Real-time features on the web are usually built around WebSockets, bi-directional data channels, which send messages back and forth. While there are a lot of clients for testing network requests, there are limited solutions for observing WebSockets over time.
Today I'm introducing a new application I've built over the course of the last weeks, Socket Inspector. It allows you to quickly connect to any WebSocket endpoint, listen for incoming messages, send your own messages, and observe the complete lifecycle from initiating a connection, to disconnecting (or losing connection).
Socket Inspector was built using SwiftUI and other native Swift features, and thus has a minimal resource footprint. While I primarily built it for iPadOS, it will be available macOS (and potentially iOS) in Fall, powered by a shared SwiftUI codebase, increasing the product development velocity substantially.
Starting today, Socket Inspector is in public preview and your feedback can help shape its future: Whether you wish for an improved message drafting experience or would like other utilities for your workflows, you're welcome to send any kind of feedback and I'll make sure to factor it into future plans.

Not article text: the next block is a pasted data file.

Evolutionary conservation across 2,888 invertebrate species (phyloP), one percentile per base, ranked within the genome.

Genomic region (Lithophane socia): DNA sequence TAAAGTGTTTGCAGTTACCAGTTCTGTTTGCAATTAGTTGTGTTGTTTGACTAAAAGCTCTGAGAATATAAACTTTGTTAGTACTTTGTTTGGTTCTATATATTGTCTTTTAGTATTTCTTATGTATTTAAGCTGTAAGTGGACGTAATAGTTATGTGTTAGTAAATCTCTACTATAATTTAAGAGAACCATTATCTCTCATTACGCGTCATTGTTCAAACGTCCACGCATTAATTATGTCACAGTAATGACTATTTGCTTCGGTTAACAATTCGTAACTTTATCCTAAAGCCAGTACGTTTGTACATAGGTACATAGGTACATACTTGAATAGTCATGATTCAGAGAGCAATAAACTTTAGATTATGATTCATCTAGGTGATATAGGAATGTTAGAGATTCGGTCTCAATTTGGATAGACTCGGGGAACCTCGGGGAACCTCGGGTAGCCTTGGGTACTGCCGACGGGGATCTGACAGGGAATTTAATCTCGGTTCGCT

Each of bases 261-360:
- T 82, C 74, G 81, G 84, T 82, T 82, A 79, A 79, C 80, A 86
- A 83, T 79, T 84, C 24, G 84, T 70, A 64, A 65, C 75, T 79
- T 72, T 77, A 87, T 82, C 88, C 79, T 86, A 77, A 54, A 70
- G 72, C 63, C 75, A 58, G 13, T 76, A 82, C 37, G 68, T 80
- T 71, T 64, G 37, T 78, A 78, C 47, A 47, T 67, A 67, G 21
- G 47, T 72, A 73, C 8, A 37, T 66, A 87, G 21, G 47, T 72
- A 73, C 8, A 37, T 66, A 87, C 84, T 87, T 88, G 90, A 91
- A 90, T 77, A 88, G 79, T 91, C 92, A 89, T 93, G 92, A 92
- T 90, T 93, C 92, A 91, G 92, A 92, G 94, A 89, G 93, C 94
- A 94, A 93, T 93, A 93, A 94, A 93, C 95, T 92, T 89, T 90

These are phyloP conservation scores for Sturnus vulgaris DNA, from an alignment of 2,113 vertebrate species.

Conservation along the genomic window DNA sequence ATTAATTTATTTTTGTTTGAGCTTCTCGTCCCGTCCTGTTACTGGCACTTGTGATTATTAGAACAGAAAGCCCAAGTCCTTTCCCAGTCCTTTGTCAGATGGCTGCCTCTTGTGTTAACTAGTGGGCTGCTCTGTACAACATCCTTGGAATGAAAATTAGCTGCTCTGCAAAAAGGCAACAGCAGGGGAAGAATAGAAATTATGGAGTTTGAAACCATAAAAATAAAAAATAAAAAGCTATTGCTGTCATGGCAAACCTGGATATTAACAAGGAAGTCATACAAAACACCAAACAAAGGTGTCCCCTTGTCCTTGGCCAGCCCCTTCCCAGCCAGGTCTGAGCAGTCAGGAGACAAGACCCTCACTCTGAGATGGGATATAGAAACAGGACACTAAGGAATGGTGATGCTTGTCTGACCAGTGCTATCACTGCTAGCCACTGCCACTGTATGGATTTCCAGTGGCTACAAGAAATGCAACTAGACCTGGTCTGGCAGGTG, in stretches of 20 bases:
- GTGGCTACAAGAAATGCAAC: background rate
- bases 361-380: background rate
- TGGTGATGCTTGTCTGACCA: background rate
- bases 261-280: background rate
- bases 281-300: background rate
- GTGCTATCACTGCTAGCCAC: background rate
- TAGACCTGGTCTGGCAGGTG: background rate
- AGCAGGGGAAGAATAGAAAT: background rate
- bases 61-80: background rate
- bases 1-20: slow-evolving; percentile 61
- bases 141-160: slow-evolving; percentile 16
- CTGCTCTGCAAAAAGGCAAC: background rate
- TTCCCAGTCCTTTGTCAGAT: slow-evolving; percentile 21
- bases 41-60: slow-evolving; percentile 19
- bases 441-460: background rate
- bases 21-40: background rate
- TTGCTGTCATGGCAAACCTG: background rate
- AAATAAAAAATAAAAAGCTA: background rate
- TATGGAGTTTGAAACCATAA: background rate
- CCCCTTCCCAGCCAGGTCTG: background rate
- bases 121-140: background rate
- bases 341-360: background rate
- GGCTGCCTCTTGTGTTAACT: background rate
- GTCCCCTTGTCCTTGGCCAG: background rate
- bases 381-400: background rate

Socket Inspector will be available on iPad running iPadOS 15 or newer. If you would like to test the public preview, sign up for the TestFlight beta here.
At the moment, Socket Inspector does not collect any usage-related data in any form. When you connect
to an endpoint, the operating party will receive an HTTP request to initiate the WebSocket, followed by periodic heartbeat messages. These requests may contain information such as your IP address and user agent.
I recommend only connecting to secure WebSocket endpoints (URLs prefixed with
wss:), so all communication is encrypted in transit.